Die Zeichnungen von Maess Anand sind von wissenschaftlichen Materialien, mikroskopischen und histopathologischen Bildern sowie den Vorstellungen der Künstlerin von Krankheit und Gesundheit inspiriert. Im Rahmen von DAS BLATT stellen wir ihre neuesten und bisher unveröffentlichten Corona-beeinflussten Arbeiten auf Papier vor, begleitet von einem Interview (in englischer Sprache) mit der zwischen Berlin und Warschau lebenden Autorin und Kuratorin Paulina Olszewska.
Paulina: When I first saw your works I was very surprised. This virus should be ugly and disgusting! But it is not. It is a very attractive, beautiful and seductive image. How come such a dangerous invisible thing can be so alluring?
Maess: The notion of beauty can be highly subjective. Whilst you experience allure, the works have also been found to be off-putting for some, and even evoking fear in others. My drawings conceived during the pandemic are the interaction between the fruits of the current situation (lockdown, social distancing etc.) and recent personal events in my life. I have been recovering from a non-COVID-19 related lung disease for over a year, which is a lengthy process with non-linear progression. The year before the pandemic I lived from one CT scan to another, and the notion of gasping for air has been a very familiar feeling. Most of the art that I saw during this time were the ones hung on hospital corridors and waiting rooms. The serene landscapes, coral reefs, “inoffensive” abstraction were installed in these spaces to assist patients and their loved ones in their most vulnerable moments. I felt that these pictures were a cruel joke. Perhaps, as a result of this conditioning, I had become scared of these kinds of art and hence aimed to create the opposite of it. I want to convey the complexity of being ill and not sugar coat it, and yet draw attention to the certain beauty found in medical data and imagery that one could find “so different, so appealing”. By creating these works, I wanted to explore the duality of these spheres; to combine those raw moments, gasping for air, the rhythm of pain, cables that protrude from a patient’s body, web-like data sets visualizations, aesthetics of news broadcasting sets, emerging hubs of new COVID-19 cases on the world map.
Paulina: It seems like your work is inspired by your personal experience and a permanent fight with a disease. In some texts about your artistic practice, I found a comparison with famous Polish artist Alina Szapocznikow. I would agree with that, but instead of her sculptures or objects, I would refer to her drawings. It is not only because of the medium, but because I also see the same idea between you two – to present something, which is unseen but extremely destructive and to present permanent personal struggle (see below). Her drawings are very simple and reduced, but very elaborated at the same. Yours are more detailed, but also extremely expanded. Could you tell me more about the process of creating? When do you start and how does the work develop?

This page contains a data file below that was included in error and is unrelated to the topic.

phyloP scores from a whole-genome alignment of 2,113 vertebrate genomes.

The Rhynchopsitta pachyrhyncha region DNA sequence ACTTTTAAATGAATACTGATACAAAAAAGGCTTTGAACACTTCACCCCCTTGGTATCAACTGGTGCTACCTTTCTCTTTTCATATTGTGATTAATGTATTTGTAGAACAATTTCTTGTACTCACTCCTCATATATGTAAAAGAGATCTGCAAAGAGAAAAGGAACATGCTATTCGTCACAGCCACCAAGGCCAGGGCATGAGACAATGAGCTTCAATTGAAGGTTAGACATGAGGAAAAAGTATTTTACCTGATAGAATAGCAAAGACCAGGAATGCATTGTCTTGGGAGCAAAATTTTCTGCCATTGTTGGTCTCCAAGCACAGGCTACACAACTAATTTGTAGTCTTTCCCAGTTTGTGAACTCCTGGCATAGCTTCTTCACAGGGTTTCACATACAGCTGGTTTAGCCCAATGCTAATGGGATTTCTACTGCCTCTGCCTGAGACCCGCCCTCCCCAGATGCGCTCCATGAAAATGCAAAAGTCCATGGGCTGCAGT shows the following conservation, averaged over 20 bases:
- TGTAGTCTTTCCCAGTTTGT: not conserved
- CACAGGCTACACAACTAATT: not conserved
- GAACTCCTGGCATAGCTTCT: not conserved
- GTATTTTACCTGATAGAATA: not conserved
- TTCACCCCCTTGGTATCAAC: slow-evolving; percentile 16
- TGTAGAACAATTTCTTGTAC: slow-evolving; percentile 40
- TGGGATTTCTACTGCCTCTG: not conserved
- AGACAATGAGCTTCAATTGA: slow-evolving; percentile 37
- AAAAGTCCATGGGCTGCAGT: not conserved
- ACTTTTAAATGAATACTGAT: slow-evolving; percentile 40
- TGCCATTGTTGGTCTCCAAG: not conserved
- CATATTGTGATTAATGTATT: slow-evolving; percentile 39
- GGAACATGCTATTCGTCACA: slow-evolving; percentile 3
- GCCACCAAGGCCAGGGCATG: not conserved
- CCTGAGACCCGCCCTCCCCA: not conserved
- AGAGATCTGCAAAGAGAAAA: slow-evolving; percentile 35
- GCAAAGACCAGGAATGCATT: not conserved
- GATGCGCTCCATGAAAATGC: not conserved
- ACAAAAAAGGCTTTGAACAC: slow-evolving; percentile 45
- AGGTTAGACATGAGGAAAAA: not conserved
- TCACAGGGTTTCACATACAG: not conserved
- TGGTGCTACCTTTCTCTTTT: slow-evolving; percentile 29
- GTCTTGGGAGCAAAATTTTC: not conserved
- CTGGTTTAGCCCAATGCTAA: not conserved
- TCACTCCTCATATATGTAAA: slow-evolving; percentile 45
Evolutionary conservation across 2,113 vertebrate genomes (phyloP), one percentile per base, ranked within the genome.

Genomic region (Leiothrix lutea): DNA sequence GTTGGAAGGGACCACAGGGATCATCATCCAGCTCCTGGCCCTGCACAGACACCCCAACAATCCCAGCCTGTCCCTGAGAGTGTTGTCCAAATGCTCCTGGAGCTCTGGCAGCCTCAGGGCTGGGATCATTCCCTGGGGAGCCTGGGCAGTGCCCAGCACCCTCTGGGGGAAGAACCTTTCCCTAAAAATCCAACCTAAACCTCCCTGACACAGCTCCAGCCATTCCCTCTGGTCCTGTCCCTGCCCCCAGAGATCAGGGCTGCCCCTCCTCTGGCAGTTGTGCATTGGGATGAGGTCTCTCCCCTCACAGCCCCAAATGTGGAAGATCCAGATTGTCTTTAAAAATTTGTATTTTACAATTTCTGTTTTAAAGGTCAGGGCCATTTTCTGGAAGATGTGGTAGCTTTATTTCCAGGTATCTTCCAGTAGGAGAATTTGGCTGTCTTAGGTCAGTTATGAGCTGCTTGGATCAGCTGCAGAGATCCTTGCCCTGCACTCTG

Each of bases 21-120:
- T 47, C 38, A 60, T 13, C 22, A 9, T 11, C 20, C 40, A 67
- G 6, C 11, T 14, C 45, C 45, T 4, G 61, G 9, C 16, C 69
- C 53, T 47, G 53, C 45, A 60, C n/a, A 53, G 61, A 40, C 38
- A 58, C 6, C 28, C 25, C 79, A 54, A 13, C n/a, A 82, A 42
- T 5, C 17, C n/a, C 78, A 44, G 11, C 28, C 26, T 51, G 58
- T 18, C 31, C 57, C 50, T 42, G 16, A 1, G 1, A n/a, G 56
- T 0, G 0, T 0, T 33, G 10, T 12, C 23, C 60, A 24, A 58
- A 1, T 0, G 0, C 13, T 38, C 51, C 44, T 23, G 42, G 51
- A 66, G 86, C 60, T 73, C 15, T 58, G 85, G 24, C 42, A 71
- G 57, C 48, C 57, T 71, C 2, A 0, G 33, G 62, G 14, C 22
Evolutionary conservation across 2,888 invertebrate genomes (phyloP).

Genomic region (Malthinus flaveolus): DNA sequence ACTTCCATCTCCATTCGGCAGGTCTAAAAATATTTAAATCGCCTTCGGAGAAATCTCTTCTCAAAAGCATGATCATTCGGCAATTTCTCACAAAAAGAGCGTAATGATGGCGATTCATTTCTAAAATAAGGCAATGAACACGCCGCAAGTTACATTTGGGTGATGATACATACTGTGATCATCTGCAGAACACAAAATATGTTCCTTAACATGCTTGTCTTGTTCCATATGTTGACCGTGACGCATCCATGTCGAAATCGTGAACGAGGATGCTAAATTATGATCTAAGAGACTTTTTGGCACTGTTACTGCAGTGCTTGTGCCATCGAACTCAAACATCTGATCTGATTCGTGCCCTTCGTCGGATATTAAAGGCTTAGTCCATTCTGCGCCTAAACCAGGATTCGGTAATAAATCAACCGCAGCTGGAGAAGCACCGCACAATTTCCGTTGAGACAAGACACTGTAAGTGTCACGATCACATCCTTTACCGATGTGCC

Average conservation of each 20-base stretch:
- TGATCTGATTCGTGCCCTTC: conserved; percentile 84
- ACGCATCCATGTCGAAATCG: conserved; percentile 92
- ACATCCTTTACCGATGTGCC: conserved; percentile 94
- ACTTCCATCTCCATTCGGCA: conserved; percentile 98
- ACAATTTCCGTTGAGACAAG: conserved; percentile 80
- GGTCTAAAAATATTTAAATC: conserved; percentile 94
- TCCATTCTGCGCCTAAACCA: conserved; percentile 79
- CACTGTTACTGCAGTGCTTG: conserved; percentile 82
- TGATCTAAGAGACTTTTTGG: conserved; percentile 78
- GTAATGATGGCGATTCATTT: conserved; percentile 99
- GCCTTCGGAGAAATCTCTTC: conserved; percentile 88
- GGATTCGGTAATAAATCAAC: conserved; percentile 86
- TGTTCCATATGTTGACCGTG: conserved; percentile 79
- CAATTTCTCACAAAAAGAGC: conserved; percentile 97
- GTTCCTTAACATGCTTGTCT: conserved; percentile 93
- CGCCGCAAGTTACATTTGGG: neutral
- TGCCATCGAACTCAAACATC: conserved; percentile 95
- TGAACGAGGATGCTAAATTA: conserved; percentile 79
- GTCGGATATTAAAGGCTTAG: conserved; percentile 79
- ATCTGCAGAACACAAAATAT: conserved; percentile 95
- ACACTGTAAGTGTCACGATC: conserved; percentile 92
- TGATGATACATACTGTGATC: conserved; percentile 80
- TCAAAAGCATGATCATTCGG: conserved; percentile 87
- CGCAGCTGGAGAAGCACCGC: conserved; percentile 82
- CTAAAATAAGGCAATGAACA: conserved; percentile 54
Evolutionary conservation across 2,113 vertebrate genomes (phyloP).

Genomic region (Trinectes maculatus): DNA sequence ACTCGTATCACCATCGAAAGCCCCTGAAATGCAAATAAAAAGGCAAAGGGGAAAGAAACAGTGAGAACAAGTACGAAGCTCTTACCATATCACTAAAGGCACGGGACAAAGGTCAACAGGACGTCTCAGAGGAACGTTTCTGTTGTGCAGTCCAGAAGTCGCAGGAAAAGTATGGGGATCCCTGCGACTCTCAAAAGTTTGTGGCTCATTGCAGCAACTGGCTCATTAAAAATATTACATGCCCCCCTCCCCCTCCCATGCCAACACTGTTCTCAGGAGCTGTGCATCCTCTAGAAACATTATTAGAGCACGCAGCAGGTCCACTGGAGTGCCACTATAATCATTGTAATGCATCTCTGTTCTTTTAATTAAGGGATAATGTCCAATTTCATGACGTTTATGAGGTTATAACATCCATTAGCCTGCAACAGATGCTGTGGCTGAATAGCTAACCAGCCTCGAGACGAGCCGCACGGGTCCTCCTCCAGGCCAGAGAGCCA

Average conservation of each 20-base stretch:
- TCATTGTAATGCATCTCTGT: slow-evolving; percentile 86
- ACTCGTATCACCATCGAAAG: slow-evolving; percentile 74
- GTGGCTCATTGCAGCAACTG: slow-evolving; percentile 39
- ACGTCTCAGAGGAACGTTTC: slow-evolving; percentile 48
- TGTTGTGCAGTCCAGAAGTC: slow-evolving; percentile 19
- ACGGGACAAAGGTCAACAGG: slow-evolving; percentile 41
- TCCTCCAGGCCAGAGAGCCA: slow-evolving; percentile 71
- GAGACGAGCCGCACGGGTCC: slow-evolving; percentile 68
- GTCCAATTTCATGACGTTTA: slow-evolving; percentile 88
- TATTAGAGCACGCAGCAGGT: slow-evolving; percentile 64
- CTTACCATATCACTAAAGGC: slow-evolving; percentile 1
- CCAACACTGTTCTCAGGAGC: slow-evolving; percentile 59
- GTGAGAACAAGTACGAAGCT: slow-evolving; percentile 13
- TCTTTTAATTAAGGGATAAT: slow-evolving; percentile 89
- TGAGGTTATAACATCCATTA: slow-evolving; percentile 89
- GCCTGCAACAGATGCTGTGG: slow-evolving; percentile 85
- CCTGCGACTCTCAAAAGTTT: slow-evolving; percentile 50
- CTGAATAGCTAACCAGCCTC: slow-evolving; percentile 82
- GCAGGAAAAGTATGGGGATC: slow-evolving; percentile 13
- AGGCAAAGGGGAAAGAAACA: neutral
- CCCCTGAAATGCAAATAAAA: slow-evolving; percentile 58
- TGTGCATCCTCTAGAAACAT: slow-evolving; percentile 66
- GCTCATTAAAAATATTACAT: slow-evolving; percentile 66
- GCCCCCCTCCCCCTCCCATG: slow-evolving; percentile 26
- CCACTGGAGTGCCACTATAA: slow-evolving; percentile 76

Maess: I admire Szapocznikow’s work and the drawings you have sent me are particularly close to my heart. These drawings are also a memento of the past century; the processes inside the body were more obscure, In the 60-70s, the access to medical data, journals and imagery was limited (and hard to come by non-medical professions). The stature of doctors was much more elevated, almost godlike and they were not likely to share much information with patients. So as an artist/patient in the late 1960s Alina Szapocznikow faced a more ambiguous world, brutal procedures, and the process of treatment was not transparent. All these realities are reflected in her body of work. In my belief repeating Szapocznikow’s approach will not be pushing forward. Coming of age at the beginning of the XXI century throws an artist/patient in a different landscape, within an information and images overload, and the challenge now is to make sense of it. My works are about processing what happens inside the body, using different medical imagery (i.e. histopathology views, CT scans, survival graphs, electron microscope views) and making use of what is available in our times. This wide access to information and this new environment consequently emerges in my drawings whose visual side is influenced by the innovative medical discoveries, access to scientific publications, and advanced imaging technologies. Regarding my process, I usually start with an idea, picking a “research interest” and look for suitable motives. In addition to medical data, search for other stimuli associated with the given topic. In blue COVID study, I was thinking about overbearing glissando of an ambulance passing by, and its piercing blue light reflected on the streets. During the lockdown, the ambulance sound and its frequency was a daily measure of “how bad it is”. In the worst days, it has been around 11, recent days 1-2. Also, reading stats and analyzing dynamic maps of new cases became a daily ritual. I was also drawn to the aesthetics of news broadcasting sets and used COVID-19 stricken chest CT scans combined with dark spots that could have been air bubbles. Further on, the planning composition is made by using 3D and 2D software. I test various perspectives and then print the first digital render/sketch. The final version is entirely drawn by hand, preserving human imperfection and adding improvised elements to the composition.